If, in­stead of 4 agents there were 100 agents in­volved, then the coun­ter­fac­tual price stays the same, but the Shap­ley price rises to 100x the coun­ter­fac­tual price. In gen­eral, I’ve said “AMF”, or “GiveWell”, as if they each were only one agent, but that isn’t nec­es­sar­ily the case, so the Shap­ley price (of sav­ing a life) might po­ten­tially be even higher.

This is a prob­lem be­cause if agents are re­port­ing their cost-effec­tive­ness in terms of coun­ter­fac­tu­als, and one agent switches to con­sider their cost-effec­tive­ness in terms of Shap­ley val­ues, their cost effec­tive­ness will look worse.

This is also a prob­lem if or­ga­ni­za­tions are re­port­ing their cost-effec­tive­ness in terms of coun­ter­fac­tu­als, but in some ar­eas there are 100 nec­es­sary stake­hold­ers, and in other ar­eas there are four.

Shap­ley value and cost effec­tive­ness.

So we not only care about im­pact, but also about cost-effec­tive­ness. Let us con­tinue with the ex­am­ple in which an NGO sends re­minders to un­dergo vac­ci­na­tion, and let us give us some num­bers.

Lets say that a small In­dian state with 10 mil­lion in­hab­itants spends $60 mil­lion to vac­ci­nate 30% of their pop­u­la­tion. An NGO which would oth­er­wise be do­ing some­thing re­ally in­effec­tive (we’ll come back to this), comes in, and by send­ing re­minders, in­creases the vac­ci­na­tion rate to 35%. They do this very cheaply, for $100,000.

The Shap­ley value of the In­dian gov­ern­ment would be 32.5%, or 3.25 mil­lion peo­ple vac­ci­nated.
The Shap­ley value of the small NGO would be 2.5%, or 0.25 mil­lion peo­ple vac­ci­nated.

Di­vid­ing this by the amount of money spent:
The cost-effec­tive­ness in terms of the Shap­ley value of the In­dian gov­ern­ment would be $60 mil­lion /​ 3.25 mil­lion vac­ci­na­tions = $18.46/​vac­ci­na­tion.
The cost-effec­tive­ness in terms of the Shap­ley value of the NGO would be $100,000 /​ 250,000 vac­ci­na­tions = $0.4/​vac­ci­na­tion.

So even though the NGO’s Shap­ley value is smaller, it’s cost-effec­tive­ness is higher, as one might ex­pect.

If the out­side op­tion of the NGO were some­thing which has a similar im­pact to vac­ci­nat­ing 250,000 peo­ple, we’re back at the fung­ing/​lev­er­ag­ing sce­nario: be­cause the NGO’s out­side op­tion is bet­ter, its Shap­ley value rises.

Cost effec­tive­ness in terms of Shap­ley value changes when con­sid­er­ing differ­ent group­ings of agents.

Con­tin­u­ing with the same ex­am­ple, con­sider that, in­stead of the ab­stract “In­dian gov­ern­ment” as a ho­mo­ge­neous whole, there are differ­ent sub­agents which are all nec­es­sary to vac­ci­nate peo­ple. Con­sider: The Cen­tral In­dian Govern­ment, the Ministry of Fi­nance, the Ministry of Health and Fam­ily Welfare, and within any one par­tic­u­lar state: the State’s Coun­cil of Ministers, the Fi­nance Depart­ment, the Depart­ment of Med­i­cal Health and Fam­ily Welfare, etc. And within each of them there are sub-agen­cies, and sub-sub­agen­cies.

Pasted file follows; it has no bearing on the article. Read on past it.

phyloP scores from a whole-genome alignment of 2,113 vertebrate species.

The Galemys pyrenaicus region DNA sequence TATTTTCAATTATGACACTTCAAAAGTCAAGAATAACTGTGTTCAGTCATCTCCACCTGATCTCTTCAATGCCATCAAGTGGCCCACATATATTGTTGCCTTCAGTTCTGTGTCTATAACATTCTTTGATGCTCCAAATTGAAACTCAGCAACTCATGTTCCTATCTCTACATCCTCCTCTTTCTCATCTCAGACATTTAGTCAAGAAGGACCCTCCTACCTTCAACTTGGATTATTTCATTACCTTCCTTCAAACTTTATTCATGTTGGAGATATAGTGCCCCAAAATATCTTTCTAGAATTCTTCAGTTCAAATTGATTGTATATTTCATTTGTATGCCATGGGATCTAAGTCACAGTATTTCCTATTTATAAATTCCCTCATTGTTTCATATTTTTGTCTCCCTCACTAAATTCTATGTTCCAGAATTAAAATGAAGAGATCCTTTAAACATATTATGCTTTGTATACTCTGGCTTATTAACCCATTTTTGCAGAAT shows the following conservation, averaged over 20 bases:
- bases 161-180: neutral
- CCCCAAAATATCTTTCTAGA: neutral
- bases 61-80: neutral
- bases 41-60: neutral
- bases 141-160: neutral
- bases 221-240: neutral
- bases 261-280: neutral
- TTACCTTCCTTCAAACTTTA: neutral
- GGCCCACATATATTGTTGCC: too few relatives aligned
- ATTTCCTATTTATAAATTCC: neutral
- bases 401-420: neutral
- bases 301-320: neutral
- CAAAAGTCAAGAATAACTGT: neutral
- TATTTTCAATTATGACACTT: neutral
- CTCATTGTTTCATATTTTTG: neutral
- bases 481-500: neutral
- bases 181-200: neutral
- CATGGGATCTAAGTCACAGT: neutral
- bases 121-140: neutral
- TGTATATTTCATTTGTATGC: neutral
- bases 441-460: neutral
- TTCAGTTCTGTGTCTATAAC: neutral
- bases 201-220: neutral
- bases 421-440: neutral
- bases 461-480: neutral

In the end, sup­pose that there are 10 or­ga­ni­za­tions which are needed for the vac­cine to be de­liv­ered, for a nurse to be there, for a hos­pi­tal or a similar build­ing to be available, and for there to be money to pay for all of it. For sim­plic­ity, sup­pose that the bud­get of each of those or­ga­ni­za­tions is the same: $60 mil­lion /​ 10 = $6 mil­lion. Then the Shap­ley-cost effec­tive­ness is differ­ent:

The Shap­ley value of each gov­ern­men­tal or­ga­ni­za­tion would be 110 * (30 mil­lion + 1011 * 0.5 mil­lion) = 345,454 peo­ple vac­ci­nated.
The Shap­ley value of the NGO would be 111 * 500,000 = 45,454 peo­ple vac­ci­nated.

The cost effec­tive­ness of each gov­ern­men­tal or­ga­ni­za­tion would be ($6 mil­lion)/​(345,454 vac­ci­na­tions) = $17 /​ vac­ci­na­tion.
The cost effec­tive­ness of the NGO would be $100,000 /​ 45,454 vac­ci­na­tions = $2.2 /​ vac­ci­na­tion.

That’s in­ter­est­ing. Th­ese con­crete num­bers are all made up, but they’re in­spired by re­al­ity and “plau­si­ble”, and I was ex­pect­ing the re­sult to be that the NGO would be less cost-effec­tive than a gov­ern­ment agency. It’s cu­ri­ous to see that, in this con­crete ex­am­ple, the NGO seems to be ro­bustly more cost-effi­cient than the gov­ern­ment un­der differ­ent group­ings. I sus­pect that some­thing similar is go­ing on with 80,000h.

Bet­ter op­ti­mize Shap­ley.

If each agent in­di­vi­d­u­ally max­i­mizes their coun­ter­fac­tual im­pact per dol­lar, we get sub­op­ti­mal re­sults, as we have seen above. In par­tic­u­lar, con­sider a toy world in which twenty peo­ple can ei­ther:

  • Each be an in­dis­pens­able part of a pro­ject which has a value of 100 util­ity, for a to­tal im­pact of 100 utility

  • Each can by them­selves un­der­take a pro­ject which has 10 util­ity, for a to­tal im­pact of 200 util­ity.

Then if each per­son was op­ti­miz­ing for the coun­ter­fac­tual im­pact, they would all choose the first op­tion, for a lower to­tal im­pact. If they were op­ti­miz­ing for their Shap­ley value, they’d choose the sec­ond op­tion.

Can we make a more gen­eral state­ment? Yes. Agents in­di­vi­d­u­ally op­ti­miz­ing for cost-effec­tive­ness in terms of Shap­ley value globally op­ti­mize for to­tal cost-effec­tive­ness.